Responsible Bait Fishing
I believe that catch and release can be practiced using bait fishing. Fish can be safely released by using reasonable care.
I’ve discovered that barb-less and micro-barbed, thin wire hooks catch far more fish than standard barbed hooks. Simply, their smaller profile and sharp point sinks readily into the fish’s oral cavity. I also use the smallest hook that will hold the bait. Rarely do I use treble hooks. The single barb-less hook is the way to go.
A swallowed hook is not a fatality. Clip the leader off short and avoid pulling on the hook. Leave it in place and Mother Nature will work it free. Also, steel hooks rust out quickly, especially thin, light wired ones.
Use the same forceps a fly fisherman uses. Clamp down on the shaft right behind the hook’s eye and back out the barb-less hook.
Play out a fish as quickly as you can. Avoid tiring the fish because in a long battle, the fish may build up lactic acid in its system and this is detrimental to its survival.
Handle the fish carefully. Don’t squeeze or damage its gills with your fingers. Tip the fish upside down because this disorients the fish and reduces its struggles. Open its mouth and quickly remove the hook. It’s best to handle the fish while it’s in the water so oxygenated water is running through its gills. Only lift it out of the water for a quick photo if necessary. But I believe that fish photos look better when the fish is in its watery environment. So I lay the fish on its side in the water for most of my photos. I use a polarized filter on my camera that cuts the water’s surface glare. All of the natural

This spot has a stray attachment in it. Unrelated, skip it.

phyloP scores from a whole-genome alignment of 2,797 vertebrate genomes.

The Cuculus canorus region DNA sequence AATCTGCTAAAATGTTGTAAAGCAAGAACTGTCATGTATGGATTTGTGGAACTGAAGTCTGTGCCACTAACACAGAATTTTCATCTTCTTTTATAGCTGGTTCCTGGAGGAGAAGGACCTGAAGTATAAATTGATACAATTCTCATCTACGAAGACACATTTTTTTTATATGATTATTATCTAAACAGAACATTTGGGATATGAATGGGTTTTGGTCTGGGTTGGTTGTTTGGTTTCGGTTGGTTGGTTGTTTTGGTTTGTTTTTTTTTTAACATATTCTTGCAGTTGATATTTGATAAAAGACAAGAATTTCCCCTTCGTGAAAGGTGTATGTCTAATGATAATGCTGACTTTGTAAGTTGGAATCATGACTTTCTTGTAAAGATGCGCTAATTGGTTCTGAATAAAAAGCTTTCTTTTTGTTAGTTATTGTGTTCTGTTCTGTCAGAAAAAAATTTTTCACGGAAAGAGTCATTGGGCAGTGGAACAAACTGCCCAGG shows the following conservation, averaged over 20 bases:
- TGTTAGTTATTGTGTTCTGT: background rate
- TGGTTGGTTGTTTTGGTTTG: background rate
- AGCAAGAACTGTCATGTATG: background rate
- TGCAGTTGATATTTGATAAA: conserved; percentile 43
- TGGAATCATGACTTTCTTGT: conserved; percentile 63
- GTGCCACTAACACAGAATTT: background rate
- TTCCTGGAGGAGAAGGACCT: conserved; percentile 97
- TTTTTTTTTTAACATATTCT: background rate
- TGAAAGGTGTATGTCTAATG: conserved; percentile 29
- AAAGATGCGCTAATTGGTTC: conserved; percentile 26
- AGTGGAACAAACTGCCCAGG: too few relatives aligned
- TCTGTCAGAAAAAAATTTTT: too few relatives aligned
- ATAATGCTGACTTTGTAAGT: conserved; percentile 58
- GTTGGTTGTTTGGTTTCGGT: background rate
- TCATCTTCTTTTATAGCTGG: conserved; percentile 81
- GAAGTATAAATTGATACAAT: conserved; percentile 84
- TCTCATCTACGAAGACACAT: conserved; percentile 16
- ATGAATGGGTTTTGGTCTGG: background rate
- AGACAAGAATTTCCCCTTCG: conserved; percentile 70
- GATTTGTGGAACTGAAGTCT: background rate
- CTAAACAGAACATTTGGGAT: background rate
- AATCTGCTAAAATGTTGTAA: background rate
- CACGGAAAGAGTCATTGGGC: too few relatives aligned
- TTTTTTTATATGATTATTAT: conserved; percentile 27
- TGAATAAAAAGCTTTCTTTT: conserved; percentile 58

coloration is then in place.
If a fish appears stressed, give it artificial fish respiration by holding it upright with its mouth open and allow water to run through its gill plates. A back and forth agitation of the fish allows more water to run over its gills. Gills are the fish’s lungs; that is where water is taken up and carbon dioxide is released. Once the fish is lively, allow it to swim back into a safe place in its environment.
Be attentive when bait fishing. Set the hook quickly during the bite; don’t give the fish time to swallow the bait. This helps reduce gut hooking. Obey the fish and game regulations. Keep only the fish that you will immediately consume. Limit your kill, or practice catch and release all together.
It’s unfortunate that some fly fisherman can be elitist snobs. They may look down on you upon seeing your can of worms. This is like a scene out of the movie “A River Runs Through It.” Be patient with
those snobs and practice angler etiquette at all times. The golden rule really works.
I’ve been an avid fly fisherman for more years than I can admit. But I still recall my youth when I was a bait fisherman. I learned more from bait fishing than most snobs could believe. I love the early spin tackle lures, hooks, and bait containers. Recently I’ve returned to my roots. I love to take my grand kids bait fishing.
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